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Dying Is Easy, Programming Comedy Is Hard - Broadcasting & Cable

Dying Is Easy, Programming Comedy Is Hard

For premium networks HBO and Showtime, series ratings matter, but so do hard-to-define value points
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The final weeks of 2013 and the first quarter of 2014 saw HBO and Showtime collectively order two new comedies, cancel two old comedies and renew five others. But those decisions weren’t based on the same logic that guides programmers at broadcast or ad-supported cable networks.

“We do look at ratings because we are interested in knowing how our audience is watching,” says Gary Levine, Showtime executive VP of original programming. “The good news for us is, it is an element. It is not the element.”

A look at the ratings reveals just how little impact those numbers appear to have on the pay cablers’ comedy programming decisions. Take House of Lies and Episodes. Both shows premiered their most recent seasons Jan. 12 on Showtime. Both were recently renewed—House of Lies in February, Episodes in December before its new season even premiered.

But in season-to-date ratings, House of Lies and Episodes are separated by a wide gulf. In gross viewers across cable, on-demand and digital platforms—the number that matters most to premium nets—House of Lies, which ended its season March 30 (see “Fifth Estater,” page 28), averaged 3 million viewers per week, on par with the most recent seasons of Showtime’s other two half-hours, Californication (2.9 million) and Nurse Jackie (3.1 million). Episodes, which ended its season March 16, is averaging 33% fewer viewers than House of Lies, at 2 million. In live-plussame- day ratings, which the premium networks express little use for, the difference is greater—Episodes averages 41% fewer viewers than House of Lies.

“For virtually all of our comedies, the audiences have grown year over year over year,” Levine says.

“We do look at that, but we look first and foremost at the quality of the show and if it is delivering on the promise that we bought into in the beginning.”

Delivery on artistic promise is less quantifiable than total number of viewers. HBO employed a similarly vague formula when looking at its comedy slate.

Since January, HBO has made life-ordeath calls on five series. Girls, easily the network’s most popular comedy in gross numbers, averaged 4.6 million viewers per week in its most recent season, which finished March 23. It was renewed in January, a no-brainer.

But the part that ratings played in the decisions on four other shows is not quite as evident. In gross ratings, Hello Ladies averaged 2.4 million, Family Tree 2.3 million, Getting On 2.3 million and Looking 2.1 million. In live-plus-same-day, Hello Ladies drew 463,000, Family Tree 541,000, Getting On 360,000 and Looking 384,000. Hello Ladies and Family Tree were canceled in January. Getting On and Looking were renewed a month later.

“I think both those shows had a lot of great critical response,” says Casey Bloys, executive VP of programming for HBO. “We look at is it connecting with people, is it getting people talking? Are there signs of passionate engagement? In the case of Looking and of Getting On, for sure, there were.”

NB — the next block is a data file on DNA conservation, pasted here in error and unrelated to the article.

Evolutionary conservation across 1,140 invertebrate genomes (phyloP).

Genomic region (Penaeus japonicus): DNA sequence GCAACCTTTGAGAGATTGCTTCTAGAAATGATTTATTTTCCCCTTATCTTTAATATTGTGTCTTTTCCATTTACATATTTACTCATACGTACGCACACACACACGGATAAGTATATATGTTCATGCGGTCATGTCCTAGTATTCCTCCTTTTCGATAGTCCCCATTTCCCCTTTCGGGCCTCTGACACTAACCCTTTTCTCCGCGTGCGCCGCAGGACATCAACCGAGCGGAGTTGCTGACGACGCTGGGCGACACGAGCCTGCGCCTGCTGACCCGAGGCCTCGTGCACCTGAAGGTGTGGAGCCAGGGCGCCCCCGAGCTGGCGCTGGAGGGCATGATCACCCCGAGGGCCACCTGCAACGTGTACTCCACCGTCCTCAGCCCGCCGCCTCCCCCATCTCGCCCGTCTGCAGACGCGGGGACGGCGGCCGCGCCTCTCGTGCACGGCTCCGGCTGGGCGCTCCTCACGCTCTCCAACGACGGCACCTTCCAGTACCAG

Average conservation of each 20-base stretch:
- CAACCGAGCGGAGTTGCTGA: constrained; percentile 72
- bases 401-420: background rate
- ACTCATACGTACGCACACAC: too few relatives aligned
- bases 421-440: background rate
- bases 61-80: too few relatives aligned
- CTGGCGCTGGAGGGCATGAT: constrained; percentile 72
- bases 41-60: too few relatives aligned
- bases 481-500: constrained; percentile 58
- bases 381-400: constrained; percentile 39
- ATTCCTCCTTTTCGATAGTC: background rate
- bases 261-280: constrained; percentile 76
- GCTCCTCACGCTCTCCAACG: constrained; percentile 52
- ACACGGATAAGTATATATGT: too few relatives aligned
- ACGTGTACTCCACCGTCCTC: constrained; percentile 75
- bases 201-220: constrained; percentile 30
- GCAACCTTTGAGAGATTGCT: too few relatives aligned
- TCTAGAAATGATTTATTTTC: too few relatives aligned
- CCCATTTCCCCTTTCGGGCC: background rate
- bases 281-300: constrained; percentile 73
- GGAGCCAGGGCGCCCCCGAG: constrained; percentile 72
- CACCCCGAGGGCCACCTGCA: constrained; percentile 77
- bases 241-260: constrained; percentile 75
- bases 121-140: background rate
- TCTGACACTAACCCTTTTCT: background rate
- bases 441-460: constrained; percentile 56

And while the four shows may have been relatively far apart in live-plus-same-day ratings—with the bottom show, Getting On, averaging 33% fewer viewers than the top show, Family Tree—in gross numbers, the gaps are narrower. Getting On and Family Tree were even in gross audience. Looking, the lowest-rated show, averaged only 13 percent fewer viewers than Hello Ladies, the highest-rated show.

The gross numbers matter more because neither HBO nor Showtime has to sell a C3 rating to advertisers. As pay subscription services, they can afford to be platform-agnostic. They can also afford to be patient.

“We’ve heard the mantra that it’s not about the ratings,” says Will Scheffer, cocreator of Getting On. “I think that it’s partly about the ratings, but more about the cultural branding that HBO is looking at. They like ratings successes. But a show like ours wasn’t created to bring about an enormous ratings success.”

Big Valley Buzz

Showtime has yet to announce a decision on what was to be its next comedy, Happyish, greenlit in January just weeks before Phillip Seymour Hoffman, who starred in and executive produced the pilot, died of a drug overdose. “We’re still trying to figure out what there is to do with the project in light of the tragedy,” Levine says. HBO, meanwhile, will take a swing at enormous ratings success April 6, when it premieres Silicon Valley, a new comedy from Beavis and Butt- Head and King of the Hill creator Mike Judge. The series, which aims to ride the “nerd chic” wave (see FF/RWD, page 34) has benefited from the type of marketing push reserved for the network’s top shows. Bloys points out that it will premiere at the same time of year that Girls and Veep—both of which draw audiences far larger than most of the network’s other comedies do—debuted their first seasons in.

Bloys also draws a creative connection between the three series. Girls, Veep and Silicon Valley, he says, are driven by creators—Lena Dunham, Armando Iannucci and Judge, respectively—who bring “more of an auteur feel” to their work. That approach is facilitated by premium cable’s short seasons and unique landscape.

“I don’t think it would be possible for Lena or Mike Judge or Armando to do 22 episodes” on a broadcast network, Bloys says. “It’s just not the kind of comedy that they are doing.”

The final weeks of 2013 and the first quarter of 2014 saw HBO and Showtime collectively order two new comedies, cancel two old comedies and renew five others. But those decisions weren’t based on the same logic that guides programmers at broadcast or ad-supported cable networks.

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